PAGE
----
Paul Nawrath sat on the edge of his bed in his recently settled second-story room. The room was mostly vacant except for some clothes strewn across the floor as light peered through the window overlooking the San Ramon suburb. The 26-year-old held his light-brown acoustic guitar strumming the chords to Justin Moore’s “Outlaws Like Me,” as he began to sing. He plays many instruments including the piano, bass guitar, drums and harmonica.
Since Nawrath returned home from Marine Corps duty in 2011, he’s struggled with post-traumatic stress disorder. He deployed twice during his four-year service; once to Iraq and once to Afghanistan. His mind was restless. This made tasks like driving, or, going to the mall unbearable. His adrenaline required constant activity like rock climbing. He found that playing music relaxed his mind.
“If I didn’t feed the adrenaline, I wouldn’t have peace,” Nawrath said. “I had to constantly play music to have peace.”
Like Nawrath, many veterans returned home after the wars in Iraq and Afghanistan downsized. More than 52,000 American soldiers were wounded in these countries. Fifteen percent suffered a traumatic brain injury and 1,550 endured limb amputations. For many, the transition back to civilian life is nerve-racking.
In April, Nawrath found Mike Conklin, the president of the Sentinels of Freedom Scholarship Foundation. The San Ramon based nonprofit helps severely wounded veterans become productive members of their communities. The foundation helped Nawrath define his educational goals and awarded him a partial scholarship. He will attend classes as part of a Lawrence Livermore Labs program the summer.
“When I met Mike, I kind of hit rock bottom,” Nawrath said. “I got laid off from my job, my buddy blew up my truck and my parents kicked me out of the house. All of my PTSD symptoms came back. I was dealing with a pretty hard time when I first started talking to him.”
Conklin, a Danville resident, founded the program in 2003. It started as a community-based organization and has since expanded nationwide. The program receives its money through charitable donations, corporate and foundation grants and fundraising.
In July, the Sentinels of Freedom will honor their 100th graduate. There are about 90 active sentinels in the program with plans for 100 active sentinels by 2016. Conklin views the foundation not as a charity, but as an investment.
“It’s probably one of the most, high touch, personal scholarships in the nation,” Conklin said. “Because it’s not just send them a check and say, ‘Have a nice day.’ We expect results.”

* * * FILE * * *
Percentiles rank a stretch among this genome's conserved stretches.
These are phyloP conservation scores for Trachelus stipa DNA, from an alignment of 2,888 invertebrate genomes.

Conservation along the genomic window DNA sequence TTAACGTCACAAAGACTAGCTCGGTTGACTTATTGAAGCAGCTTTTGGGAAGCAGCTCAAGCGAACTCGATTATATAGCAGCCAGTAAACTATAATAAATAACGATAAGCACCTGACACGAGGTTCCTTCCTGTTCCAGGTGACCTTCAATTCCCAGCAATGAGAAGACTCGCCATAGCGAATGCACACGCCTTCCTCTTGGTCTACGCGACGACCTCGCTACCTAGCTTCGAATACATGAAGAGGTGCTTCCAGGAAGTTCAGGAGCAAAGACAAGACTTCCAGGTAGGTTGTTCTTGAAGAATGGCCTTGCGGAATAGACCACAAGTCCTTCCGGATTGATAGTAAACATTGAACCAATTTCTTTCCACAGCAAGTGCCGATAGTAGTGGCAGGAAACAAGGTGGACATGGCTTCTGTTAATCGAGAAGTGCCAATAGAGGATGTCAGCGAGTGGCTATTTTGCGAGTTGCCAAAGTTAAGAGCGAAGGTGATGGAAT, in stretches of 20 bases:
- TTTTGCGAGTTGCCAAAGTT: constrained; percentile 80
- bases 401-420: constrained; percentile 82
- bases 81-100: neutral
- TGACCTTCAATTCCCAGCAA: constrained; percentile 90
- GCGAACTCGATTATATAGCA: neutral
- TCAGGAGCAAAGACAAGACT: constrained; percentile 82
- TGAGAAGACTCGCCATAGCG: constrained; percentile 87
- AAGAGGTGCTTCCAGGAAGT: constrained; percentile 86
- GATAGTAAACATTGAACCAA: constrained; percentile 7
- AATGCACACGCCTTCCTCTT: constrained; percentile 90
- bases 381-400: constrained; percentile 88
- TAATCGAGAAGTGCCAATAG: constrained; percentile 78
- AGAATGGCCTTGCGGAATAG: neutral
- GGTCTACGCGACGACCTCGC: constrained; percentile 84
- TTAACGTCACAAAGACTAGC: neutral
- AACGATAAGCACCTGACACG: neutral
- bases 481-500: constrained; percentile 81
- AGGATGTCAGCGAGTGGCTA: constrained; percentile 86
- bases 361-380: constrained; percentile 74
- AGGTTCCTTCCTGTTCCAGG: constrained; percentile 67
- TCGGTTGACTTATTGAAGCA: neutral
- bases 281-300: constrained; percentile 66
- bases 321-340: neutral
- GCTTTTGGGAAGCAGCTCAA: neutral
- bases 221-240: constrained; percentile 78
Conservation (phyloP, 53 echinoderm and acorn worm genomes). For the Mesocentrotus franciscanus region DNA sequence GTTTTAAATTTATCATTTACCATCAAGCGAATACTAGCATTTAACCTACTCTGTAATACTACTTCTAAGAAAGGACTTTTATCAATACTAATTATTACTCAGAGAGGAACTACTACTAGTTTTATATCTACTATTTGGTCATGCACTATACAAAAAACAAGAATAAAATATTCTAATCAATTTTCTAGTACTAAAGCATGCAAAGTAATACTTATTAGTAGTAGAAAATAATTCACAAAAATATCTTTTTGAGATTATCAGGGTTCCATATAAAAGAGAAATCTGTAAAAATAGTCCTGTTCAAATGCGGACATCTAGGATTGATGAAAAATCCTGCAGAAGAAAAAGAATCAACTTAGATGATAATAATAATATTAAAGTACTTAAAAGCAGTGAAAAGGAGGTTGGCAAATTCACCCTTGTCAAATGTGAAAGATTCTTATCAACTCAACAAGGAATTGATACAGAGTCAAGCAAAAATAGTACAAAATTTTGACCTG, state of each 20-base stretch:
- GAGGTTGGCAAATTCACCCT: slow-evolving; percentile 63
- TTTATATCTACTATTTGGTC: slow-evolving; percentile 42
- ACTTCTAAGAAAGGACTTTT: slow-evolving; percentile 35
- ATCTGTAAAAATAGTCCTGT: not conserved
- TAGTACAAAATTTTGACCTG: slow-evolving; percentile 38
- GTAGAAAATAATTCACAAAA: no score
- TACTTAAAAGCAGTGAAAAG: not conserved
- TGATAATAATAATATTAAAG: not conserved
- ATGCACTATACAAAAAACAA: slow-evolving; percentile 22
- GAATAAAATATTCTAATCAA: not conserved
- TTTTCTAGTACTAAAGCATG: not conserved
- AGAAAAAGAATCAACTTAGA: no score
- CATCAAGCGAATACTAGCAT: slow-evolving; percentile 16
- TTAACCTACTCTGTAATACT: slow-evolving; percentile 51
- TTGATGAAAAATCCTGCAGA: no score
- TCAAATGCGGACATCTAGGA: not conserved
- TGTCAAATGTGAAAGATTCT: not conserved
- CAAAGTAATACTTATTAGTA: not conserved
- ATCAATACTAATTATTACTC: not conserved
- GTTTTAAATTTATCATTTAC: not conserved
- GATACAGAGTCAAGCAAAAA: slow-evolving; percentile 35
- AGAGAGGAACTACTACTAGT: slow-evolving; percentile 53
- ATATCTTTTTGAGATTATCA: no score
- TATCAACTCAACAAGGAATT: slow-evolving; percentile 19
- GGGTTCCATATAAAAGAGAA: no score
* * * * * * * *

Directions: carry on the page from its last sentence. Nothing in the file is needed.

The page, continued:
It’s not a handout. Veterans must meet strict criteria to become a sentinel. The foundation seeks veterans with a 60 percent permanent disability rating with injuries resulting from military sanctioned activity. Depending on the individual, some veterans who fall below this rating receive help.
There is a thorough vetting process for sentinels. Their financial and educational goals are assessed. Once in, each sentinel is assigned a mentor. They must prove themselves at a junior college before being accepted into a university. Their grades are checked every six months. The foundation checks on each sentinel routinely to see how they are doing.
“We travel the military hospitals, that’s where we meet a lot of them,” Conklin said. “We interview them, and sometimes we’ll have a kid who’s in the hospital for four years, before he gets out. But he knows from the time we accept him that we’re not going to drop him.”
Conklin met Ritchie Mushfiq, 34, an East Bay Afghan in 2013. Five years ago, Mushfiq was an interpreter for U.S. Forces in Afghanistan. During a humanitarian aid mission, his unit was ambushed and a roadside bomb struck his truck. Mushfiq lost both legs and suffered back injuries and shrapnel wounds. His injuries left him unconscious.
As a locally hired interpreter, Mushfiq didn’t have health insurance. He woke up in a U.S. treatment facility three days after the attack. The treatment facility wanted to send him to the Afghan National Army Hospital in Kabul, but Mushfiq declined. He feared he would be hunted and killed for his ties with U.S. Forces. The treatment facility held him for an additional 17 days before he was discharged.
“Some other obstacles and challenges started right when I came back home,” Mushfiq said. “The bad guys were hunting for me. They tried to catch me and kill me. I was in hiding for several years after my injuries.”